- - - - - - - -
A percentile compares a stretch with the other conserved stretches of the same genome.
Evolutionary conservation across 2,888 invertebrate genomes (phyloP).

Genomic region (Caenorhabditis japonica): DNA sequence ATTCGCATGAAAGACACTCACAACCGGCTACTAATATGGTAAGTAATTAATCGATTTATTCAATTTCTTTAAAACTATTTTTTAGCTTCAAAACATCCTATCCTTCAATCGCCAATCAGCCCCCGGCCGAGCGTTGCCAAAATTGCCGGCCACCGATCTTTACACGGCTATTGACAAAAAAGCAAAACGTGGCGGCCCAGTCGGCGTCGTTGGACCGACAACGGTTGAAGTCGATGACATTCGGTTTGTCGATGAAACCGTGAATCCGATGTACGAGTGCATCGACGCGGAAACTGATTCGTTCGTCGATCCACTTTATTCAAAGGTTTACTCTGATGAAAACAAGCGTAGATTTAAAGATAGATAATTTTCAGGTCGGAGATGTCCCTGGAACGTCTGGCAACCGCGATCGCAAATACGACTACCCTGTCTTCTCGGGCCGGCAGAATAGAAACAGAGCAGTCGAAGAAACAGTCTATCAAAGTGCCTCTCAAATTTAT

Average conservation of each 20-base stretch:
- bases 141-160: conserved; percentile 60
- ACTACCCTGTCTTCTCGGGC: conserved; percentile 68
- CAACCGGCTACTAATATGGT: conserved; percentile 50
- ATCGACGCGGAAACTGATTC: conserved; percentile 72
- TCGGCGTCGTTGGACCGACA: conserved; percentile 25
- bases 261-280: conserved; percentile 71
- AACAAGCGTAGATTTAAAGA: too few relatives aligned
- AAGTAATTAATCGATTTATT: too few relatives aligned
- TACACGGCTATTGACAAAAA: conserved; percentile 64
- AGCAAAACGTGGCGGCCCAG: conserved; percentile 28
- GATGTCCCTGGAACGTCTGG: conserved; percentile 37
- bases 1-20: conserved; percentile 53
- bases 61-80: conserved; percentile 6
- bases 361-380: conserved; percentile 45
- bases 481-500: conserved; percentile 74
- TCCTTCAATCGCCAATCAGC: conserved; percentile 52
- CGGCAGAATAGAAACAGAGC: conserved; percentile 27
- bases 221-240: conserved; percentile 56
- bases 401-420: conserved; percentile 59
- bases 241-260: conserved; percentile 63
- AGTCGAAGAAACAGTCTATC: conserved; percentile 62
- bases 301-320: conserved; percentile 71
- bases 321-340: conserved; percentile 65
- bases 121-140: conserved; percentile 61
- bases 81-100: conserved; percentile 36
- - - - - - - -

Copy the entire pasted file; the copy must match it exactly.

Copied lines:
A percentile compares a stretch with the other conserved stretches of the same genome.
Evolutionary conservation across 2,888 invertebrate genomes (phyloP).

Genomic region (Caenorhabditis japonica): DNA sequence ATTCGCATGAAAGACACTCACAACCGGCTACTAATATGGTAAGTAATTAATCGATTTATTCAATTTCTTTAAAACTATTTTTTAGCTTCAAAACATCCTATCCTTCAATCGCCAATCAGCCCCCGGCCGAGCGTTGCCAAAATTGCCGGCCACCGATCTTTACACGGCTATTGACAAAAAAGCAAAACGTGGCGGCCCAGTCGGCGTCGTTGGACCGACAACGGTTGAAGTCGATGACATTCGGTTTGTCGATGAAACCGTGAATCCGATGTACGAGTGCATCGACGCGGAAACTGATTCGTTCGTCGATCCACTTTATTCAAAGGTTTACTCTGATGAAAACAAGCGTAGATTTAAAGATAGATAATTTTCAGGTCGGAGATGTCCCTGGAACGTCTGGCAACCGCGATCGCAAATACGACTACCCTGTCTTCTCGGGCCGGCAGAATAGAAACAGAGCAGTCGAAGAAACAGTCTATCAAAGTGCCTCTCAAATTTAT

Average conservation of each 20-base stretch:
- bases 141-160: conserved; percentile 60
- ACTACCCTGTCTTCTCGGGC: conserved; percentile 68
- CAACCGGCTACTAATATGGT: conserved; percentile 50
- ATCGACGCGGAAACTGATTC: conserved; percentile 72
- TCGGCGTCGTTGGACCGACA: conserved; percentile 25
- bases 261-280: conserved; percentile 71
- AACAAGCGTAGATTTAAAGA: too few relatives aligned
- AAGTAATTAATCGATTTATT: too few relatives aligned
- TACACGGCTATTGACAAAAA: conserved; percentile 64
- AGCAAAACGTGGCGGCCCAG: conserved; percentile 28
- GATGTCCCTGGAACGTCTGG: conserved; percentile 37
- bases 1-20: conserved; percentile 53
- bases 61-80: conserved; percentile 6
- bases 361-380: conserved; percentile 45
- bases 481-500: conserved; percentile 74
- TCCTTCAATCGCCAATCAGC: conserved; percentile 52
- CGGCAGAATAGAAACAGAGC: conserved; percentile 27
- bases 221-240: conserved; percentile 56
- bases 401-420: conserved; percentile 59
- bases 241-260: conserved; percentile 63
- AGTCGAAGAAACAGTCTATC: conserved; percentile 62
- bases 301-320: conserved; percentile 71
- bases 321-340: conserved; percentile 65
- bases 121-140: conserved; percentile 61
- bases 81-100: conserved; percentile 36